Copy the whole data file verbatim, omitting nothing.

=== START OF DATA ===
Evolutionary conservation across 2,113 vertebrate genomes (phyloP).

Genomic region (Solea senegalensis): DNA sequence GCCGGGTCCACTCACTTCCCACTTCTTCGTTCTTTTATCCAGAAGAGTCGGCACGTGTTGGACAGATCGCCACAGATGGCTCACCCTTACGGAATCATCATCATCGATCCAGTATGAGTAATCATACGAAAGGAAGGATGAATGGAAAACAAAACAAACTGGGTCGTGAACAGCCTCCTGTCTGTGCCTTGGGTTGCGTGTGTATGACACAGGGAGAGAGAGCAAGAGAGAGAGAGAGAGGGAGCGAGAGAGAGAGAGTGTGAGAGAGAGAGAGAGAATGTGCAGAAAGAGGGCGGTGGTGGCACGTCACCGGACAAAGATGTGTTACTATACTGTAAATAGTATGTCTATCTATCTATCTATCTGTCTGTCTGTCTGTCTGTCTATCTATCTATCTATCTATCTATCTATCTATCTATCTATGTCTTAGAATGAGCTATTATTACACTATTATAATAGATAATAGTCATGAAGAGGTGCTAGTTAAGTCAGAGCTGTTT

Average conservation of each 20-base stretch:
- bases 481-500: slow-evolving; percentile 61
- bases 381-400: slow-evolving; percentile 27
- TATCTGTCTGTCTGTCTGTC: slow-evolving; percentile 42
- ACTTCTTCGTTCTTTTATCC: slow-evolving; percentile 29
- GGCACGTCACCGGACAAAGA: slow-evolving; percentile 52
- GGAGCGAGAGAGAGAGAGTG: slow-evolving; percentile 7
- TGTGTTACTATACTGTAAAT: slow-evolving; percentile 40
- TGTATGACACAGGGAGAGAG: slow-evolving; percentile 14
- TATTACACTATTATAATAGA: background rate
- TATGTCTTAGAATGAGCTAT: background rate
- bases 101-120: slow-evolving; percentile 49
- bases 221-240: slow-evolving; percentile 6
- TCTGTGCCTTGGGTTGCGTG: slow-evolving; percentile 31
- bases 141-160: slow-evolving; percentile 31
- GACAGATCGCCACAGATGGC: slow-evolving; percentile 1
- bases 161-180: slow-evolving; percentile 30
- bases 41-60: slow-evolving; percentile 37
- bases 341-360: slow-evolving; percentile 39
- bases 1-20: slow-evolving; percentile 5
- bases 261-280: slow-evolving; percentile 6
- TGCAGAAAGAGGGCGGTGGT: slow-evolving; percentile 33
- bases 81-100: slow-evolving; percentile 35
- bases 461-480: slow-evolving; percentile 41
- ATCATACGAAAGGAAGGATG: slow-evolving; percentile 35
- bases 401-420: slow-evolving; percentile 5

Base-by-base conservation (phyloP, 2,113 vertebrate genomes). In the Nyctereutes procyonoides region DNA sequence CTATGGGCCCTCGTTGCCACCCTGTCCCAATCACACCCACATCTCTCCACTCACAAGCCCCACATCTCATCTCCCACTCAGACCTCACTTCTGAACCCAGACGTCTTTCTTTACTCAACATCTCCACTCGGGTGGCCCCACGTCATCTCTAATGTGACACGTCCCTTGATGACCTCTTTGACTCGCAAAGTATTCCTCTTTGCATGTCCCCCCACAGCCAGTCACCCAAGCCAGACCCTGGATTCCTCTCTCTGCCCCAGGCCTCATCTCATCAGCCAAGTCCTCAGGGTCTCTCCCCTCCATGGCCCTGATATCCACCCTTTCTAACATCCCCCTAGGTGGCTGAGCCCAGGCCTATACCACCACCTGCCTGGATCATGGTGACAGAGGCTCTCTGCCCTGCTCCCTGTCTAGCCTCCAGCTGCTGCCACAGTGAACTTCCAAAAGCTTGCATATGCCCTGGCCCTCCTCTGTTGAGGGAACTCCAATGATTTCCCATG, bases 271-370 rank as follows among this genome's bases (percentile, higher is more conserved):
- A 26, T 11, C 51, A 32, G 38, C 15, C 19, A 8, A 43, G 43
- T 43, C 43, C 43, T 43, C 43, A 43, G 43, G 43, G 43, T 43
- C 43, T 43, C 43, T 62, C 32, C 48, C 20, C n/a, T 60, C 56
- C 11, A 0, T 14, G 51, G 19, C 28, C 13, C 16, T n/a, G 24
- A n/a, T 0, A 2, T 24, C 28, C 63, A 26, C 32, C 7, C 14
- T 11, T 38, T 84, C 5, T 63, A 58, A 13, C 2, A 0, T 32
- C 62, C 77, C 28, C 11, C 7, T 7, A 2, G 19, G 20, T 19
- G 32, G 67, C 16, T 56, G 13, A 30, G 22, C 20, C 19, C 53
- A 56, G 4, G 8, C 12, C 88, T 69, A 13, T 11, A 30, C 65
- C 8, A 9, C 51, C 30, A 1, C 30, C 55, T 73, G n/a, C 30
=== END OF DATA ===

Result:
Evolutionary conservation across 2,113 vertebrate genomes (phyloP).

Genomic region (Solea senegalensis): DNA sequence GCCGGGTCCACTCACTTCCCACTTCTTCGTTCTTTTATCCAGAAGAGTCGGCACGTGTTGGACAGATCGCCACAGATGGCTCACCCTTACGGAATCATCATCATCGATCCAGTATGAGTAATCATACGAAAGGAAGGATGAATGGAAAACAAAACAAACTGGGTCGTGAACAGCCTCCTGTCTGTGCCTTGGGTTGCGTGTGTATGACACAGGGAGAGAGAGCAAGAGAGAGAGAGAGAGGGAGCGAGAGAGAGAGAGTGTGAGAGAGAGAGAGAGAATGTGCAGAAAGAGGGCGGTGGTGGCACGTCACCGGACAAAGATGTGTTACTATACTGTAAATAGTATGTCTATCTATCTATCTATCTGTCTGTCTGTCTGTCTGTCTATCTATCTATCTATCTATCTATCTATCTATCTATCTATGTCTTAGAATGAGCTATTATTACACTATTATAATAGATAATAGTCATGAAGAGGTGCTAGTTAAGTCAGAGCTGTTT

Average conservation of each 20-base stretch:
- bases 481-500: slow-evolving; percentile 61
- bases 381-400: slow-evolving; percentile 27
- TATCTGTCTGTCTGTCTGTC: slow-evolving; percentile 42
- ACTTCTTCGTTCTTTTATCC: slow-evolving; percentile 29
- GGCACGTCACCGGACAAAGA: slow-evolving; percentile 52
- GGAGCGAGAGAGAGAGAGTG: slow-evolving; percentile 7
- TGTGTTACTATACTGTAAAT: slow-evolving; percentile 40
- TGTATGACACAGGGAGAGAG: slow-evolving; percentile 14
- TATTACACTATTATAATAGA: background rate
- TATGTCTTAGAATGAGCTAT: background rate
- bases 101-120: slow-evolving; percentile 49
- bases 221-240: slow-evolving; percentile 6
- TCTGTGCCTTGGGTTGCGTG: slow-evolving; percentile 31
- bases 141-160: slow-evolving; percentile 31
- GACAGATCGCCACAGATGGC: slow-evolving; percentile 1
- bases 161-180: slow-evolving; percentile 30
- bases 41-60: slow-evolving; percentile 37
- bases 341-360: slow-evolving; percentile 39
- bases 1-20: slow-evolving; percentile 5
- bases 261-280: slow-evolving; percentile 6
- TGCAGAAAGAGGGCGGTGGT: slow-evolving; percentile 33
- bases 81-100: slow-evolving; percentile 35
- bases 461-480: slow-evolving; percentile 41
- ATCATACGAAAGGAAGGATG: slow-evolving; percentile 35
- bases 401-420: slow-evolving; percentile 5

Base-by-base conservation (phyloP, 2,113 vertebrate genomes). In the Nyctereutes procyonoides region DNA sequence CTATGGGCCCTCGTTGCCACCCTGTCCCAATCACACCCACATCTCTCCACTCACAAGCCCCACATCTCATCTCCCACTCAGACCTCACTTCTGAACCCAGACGTCTTTCTTTACTCAACATCTCCACTCGGGTGGCCCCACGTCATCTCTAATGTGACACGTCCCTTGATGACCTCTTTGACTCGCAAAGTATTCCTCTTTGCATGTCCCCCCACAGCCAGTCACCCAAGCCAGACCCTGGATTCCTCTCTCTGCCCCAGGCCTCATCTCATCAGCCAAGTCCTCAGGGTCTCTCCCCTCCATGGCCCTGATATCCACCCTTTCTAACATCCCCCTAGGTGGCTGAGCCCAGGCCTATACCACCACCTGCCTGGATCATGGTGACAGAGGCTCTCTGCCCTGCTCCCTGTCTAGCCTCCAGCTGCTGCCACAGTGAACTTCCAAAAGCTTGCATATGCCCTGGCCCTCCTCTGTTGAGGGAACTCCAATGATTTCCCATG, bases 271-370 rank as follows among this genome's bases (percentile, higher is more conserved):
- A 26, T 11, C 51, A 32, G 38, C 15, C 19, A 8, A 43, G 43
- T 43, C 43, C 43, T 43, C 43, A 43, G 43, G 43, G 43, T 43
- C 43, T 43, C 43, T 62, C 32, C 48, C 20, C n/a, T 60, C 56
- C 11, A 0, T 14, G 51, G 19, C 28, C 13, C 16, T n/a, G 24
- A n/a, T 0, A 2, T 24, C 28, C 63, A 26, C 32, C 7, C 14
- T 11, T 38, T 84, C 5, T 63, A 58, A 13, C 2, A 0, T 32
- C 62, C 77, C 28, C 11, C 7, T 7, A 2, G 19, G 20, T 19
- G 32, G 67, C 16, T 56, G 13, A 30, G 22, C 20, C 19, C 53
- A 56, G 4, G 8, C 12, C 88, T 69, A 13, T 11, A 30, C 65
- C 8, A 9, C 51, C 30, A 1, C 30, C 55, T 73, G n/a, C 30